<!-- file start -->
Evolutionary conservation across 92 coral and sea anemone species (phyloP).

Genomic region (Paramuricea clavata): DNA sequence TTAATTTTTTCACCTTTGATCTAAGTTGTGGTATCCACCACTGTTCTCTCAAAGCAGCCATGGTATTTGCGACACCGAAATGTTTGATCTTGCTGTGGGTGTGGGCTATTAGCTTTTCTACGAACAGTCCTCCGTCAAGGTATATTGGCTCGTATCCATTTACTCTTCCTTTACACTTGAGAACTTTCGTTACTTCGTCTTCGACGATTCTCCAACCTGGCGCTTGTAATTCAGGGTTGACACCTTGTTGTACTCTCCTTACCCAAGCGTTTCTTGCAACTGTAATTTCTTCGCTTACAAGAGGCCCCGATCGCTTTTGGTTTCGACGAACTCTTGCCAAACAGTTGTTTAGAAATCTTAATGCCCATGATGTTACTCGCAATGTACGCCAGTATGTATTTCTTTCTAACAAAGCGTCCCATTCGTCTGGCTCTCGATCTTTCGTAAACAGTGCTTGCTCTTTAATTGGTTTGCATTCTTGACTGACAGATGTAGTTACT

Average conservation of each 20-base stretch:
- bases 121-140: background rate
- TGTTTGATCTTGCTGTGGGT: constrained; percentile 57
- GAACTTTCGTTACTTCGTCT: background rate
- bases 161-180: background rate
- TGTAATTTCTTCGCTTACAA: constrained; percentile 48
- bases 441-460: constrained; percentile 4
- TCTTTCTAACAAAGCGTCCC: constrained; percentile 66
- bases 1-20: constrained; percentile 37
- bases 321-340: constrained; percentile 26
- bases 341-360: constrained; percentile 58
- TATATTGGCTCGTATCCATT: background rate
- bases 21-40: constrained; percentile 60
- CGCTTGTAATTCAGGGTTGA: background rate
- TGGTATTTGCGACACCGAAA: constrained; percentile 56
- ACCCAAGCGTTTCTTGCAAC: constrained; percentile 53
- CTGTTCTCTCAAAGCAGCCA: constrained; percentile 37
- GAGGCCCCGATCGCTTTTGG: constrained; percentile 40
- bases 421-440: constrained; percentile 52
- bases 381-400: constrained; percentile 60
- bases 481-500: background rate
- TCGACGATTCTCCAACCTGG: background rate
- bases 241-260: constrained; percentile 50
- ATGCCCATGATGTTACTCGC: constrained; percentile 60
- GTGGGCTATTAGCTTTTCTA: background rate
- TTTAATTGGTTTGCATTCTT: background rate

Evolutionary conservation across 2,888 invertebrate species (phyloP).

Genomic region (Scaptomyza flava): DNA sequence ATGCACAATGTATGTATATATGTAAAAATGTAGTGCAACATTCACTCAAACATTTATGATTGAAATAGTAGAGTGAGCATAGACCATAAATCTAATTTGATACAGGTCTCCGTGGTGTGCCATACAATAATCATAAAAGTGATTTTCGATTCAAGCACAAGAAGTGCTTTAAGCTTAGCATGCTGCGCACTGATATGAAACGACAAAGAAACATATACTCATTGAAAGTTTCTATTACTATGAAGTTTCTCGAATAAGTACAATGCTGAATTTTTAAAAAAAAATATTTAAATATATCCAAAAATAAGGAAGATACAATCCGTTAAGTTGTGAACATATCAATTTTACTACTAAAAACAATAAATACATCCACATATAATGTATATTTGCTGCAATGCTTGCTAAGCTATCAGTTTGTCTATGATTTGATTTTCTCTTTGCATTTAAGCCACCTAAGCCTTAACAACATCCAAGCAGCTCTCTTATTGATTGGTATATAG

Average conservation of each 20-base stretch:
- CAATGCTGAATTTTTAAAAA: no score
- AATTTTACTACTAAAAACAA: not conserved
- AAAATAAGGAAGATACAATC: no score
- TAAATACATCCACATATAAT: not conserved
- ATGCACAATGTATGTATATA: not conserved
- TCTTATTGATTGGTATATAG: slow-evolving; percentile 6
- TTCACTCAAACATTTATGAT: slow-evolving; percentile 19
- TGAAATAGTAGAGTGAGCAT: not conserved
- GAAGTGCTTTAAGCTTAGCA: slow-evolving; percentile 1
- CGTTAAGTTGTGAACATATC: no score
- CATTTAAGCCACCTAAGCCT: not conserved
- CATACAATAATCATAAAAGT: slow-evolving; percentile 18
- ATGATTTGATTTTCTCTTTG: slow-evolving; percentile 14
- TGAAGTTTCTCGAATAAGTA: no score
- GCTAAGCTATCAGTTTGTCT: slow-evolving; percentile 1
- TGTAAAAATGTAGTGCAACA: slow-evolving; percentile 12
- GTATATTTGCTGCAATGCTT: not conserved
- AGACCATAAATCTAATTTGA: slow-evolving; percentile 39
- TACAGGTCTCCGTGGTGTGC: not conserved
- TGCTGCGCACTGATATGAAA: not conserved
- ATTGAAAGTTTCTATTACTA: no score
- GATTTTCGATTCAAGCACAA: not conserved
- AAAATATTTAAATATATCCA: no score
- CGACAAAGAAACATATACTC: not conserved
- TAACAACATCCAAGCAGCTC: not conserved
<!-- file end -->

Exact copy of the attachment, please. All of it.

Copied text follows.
Evolutionary conservation across 92 coral and sea anemone species (phyloP).

Genomic region (Paramuricea clavata): DNA sequence TTAATTTTTTCACCTTTGATCTAAGTTGTGGTATCCACCACTGTTCTCTCAAAGCAGCCATGGTATTTGCGACACCGAAATGTTTGATCTTGCTGTGGGTGTGGGCTATTAGCTTTTCTACGAACAGTCCTCCGTCAAGGTATATTGGCTCGTATCCATTTACTCTTCCTTTACACTTGAGAACTTTCGTTACTTCGTCTTCGACGATTCTCCAACCTGGCGCTTGTAATTCAGGGTTGACACCTTGTTGTACTCTCCTTACCCAAGCGTTTCTTGCAACTGTAATTTCTTCGCTTACAAGAGGCCCCGATCGCTTTTGGTTTCGACGAACTCTTGCCAAACAGTTGTTTAGAAATCTTAATGCCCATGATGTTACTCGCAATGTACGCCAGTATGTATTTCTTTCTAACAAAGCGTCCCATTCGTCTGGCTCTCGATCTTTCGTAAACAGTGCTTGCTCTTTAATTGGTTTGCATTCTTGACTGACAGATGTAGTTACT

Average conservation of each 20-base stretch:
- bases 121-140: background rate
- TGTTTGATCTTGCTGTGGGT: constrained; percentile 57
- GAACTTTCGTTACTTCGTCT: background rate
- bases 161-180: background rate
- TGTAATTTCTTCGCTTACAA: constrained; percentile 48
- bases 441-460: constrained; percentile 4
- TCTTTCTAACAAAGCGTCCC: constrained; percentile 66
- bases 1-20: constrained; percentile 37
- bases 321-340: constrained; percentile 26
- bases 341-360: constrained; percentile 58
- TATATTGGCTCGTATCCATT: background rate
- bases 21-40: constrained; percentile 60
- CGCTTGTAATTCAGGGTTGA: background rate
- TGGTATTTGCGACACCGAAA: constrained; percentile 56
- ACCCAAGCGTTTCTTGCAAC: constrained; percentile 53
- CTGTTCTCTCAAAGCAGCCA: constrained; percentile 37
- GAGGCCCCGATCGCTTTTGG: constrained; percentile 40
- bases 421-440: constrained; percentile 52
- bases 381-400: constrained; percentile 60
- bases 481-500: background rate
- TCGACGATTCTCCAACCTGG: background rate
- bases 241-260: constrained; percentile 50
- ATGCCCATGATGTTACTCGC: constrained; percentile 60
- GTGGGCTATTAGCTTTTCTA: background rate
- TTTAATTGGTTTGCATTCTT: background rate

Evolutionary conservation across 2,888 invertebrate species (phyloP).

Genomic region (Scaptomyza flava): DNA sequence ATGCACAATGTATGTATATATGTAAAAATGTAGTGCAACATTCACTCAAACATTTATGATTGAAATAGTAGAGTGAGCATAGACCATAAATCTAATTTGATACAGGTCTCCGTGGTGTGCCATACAATAATCATAAAAGTGATTTTCGATTCAAGCACAAGAAGTGCTTTAAGCTTAGCATGCTGCGCACTGATATGAAACGACAAAGAAACATATACTCATTGAAAGTTTCTATTACTATGAAGTTTCTCGAATAAGTACAATGCTGAATTTTTAAAAAAAAATATTTAAATATATCCAAAAATAAGGAAGATACAATCCGTTAAGTTGTGAACATATCAATTTTACTACTAAAAACAATAAATACATCCACATATAATGTATATTTGCTGCAATGCTTGCTAAGCTATCAGTTTGTCTATGATTTGATTTTCTCTTTGCATTTAAGCCACCTAAGCCTTAACAACATCCAAGCAGCTCTCTTATTGATTGGTATATAG

Average conservation of each 20-base stretch:
- CAATGCTGAATTTTTAAAAA: no score
- AATTTTACTACTAAAAACAA: not conserved
- AAAATAAGGAAGATACAATC: no score
- TAAATACATCCACATATAAT: not conserved
- ATGCACAATGTATGTATATA: not conserved
- TCTTATTGATTGGTATATAG: slow-evolving; percentile 6
- TTCACTCAAACATTTATGAT: slow-evolving; percentile 19
- TGAAATAGTAGAGTGAGCAT: not conserved
- GAAGTGCTTTAAGCTTAGCA: slow-evolving; percentile 1
- CGTTAAGTTGTGAACATATC: no score
- CATTTAAGCCACCTAAGCCT: not conserved
- CATACAATAATCATAAAAGT: slow-evolving; percentile 18
- ATGATTTGATTTTCTCTTTG: slow-evolving; percentile 14
- TGAAGTTTCTCGAATAAGTA: no score
- GCTAAGCTATCAGTTTGTCT: slow-evolving; percentile 1
- TGTAAAAATGTAGTGCAACA: slow-evolving; percentile 12
- GTATATTTGCTGCAATGCTT: not conserved
- AGACCATAAATCTAATTTGA: slow-evolving; percentile 39
- TACAGGTCTCCGTGGTGTGC: not conserved
- TGCTGCGCACTGATATGAAA: not conserved
- ATTGAAAGTTTCTATTACTA: no score
- GATTTTCGATTCAAGCACAA: not conserved
- AAAATATTTAAATATATCCA: no score
- CGACAAAGAAACATATACTC: not conserved
- TAACAACATCCAAGCAGCTC: not conserved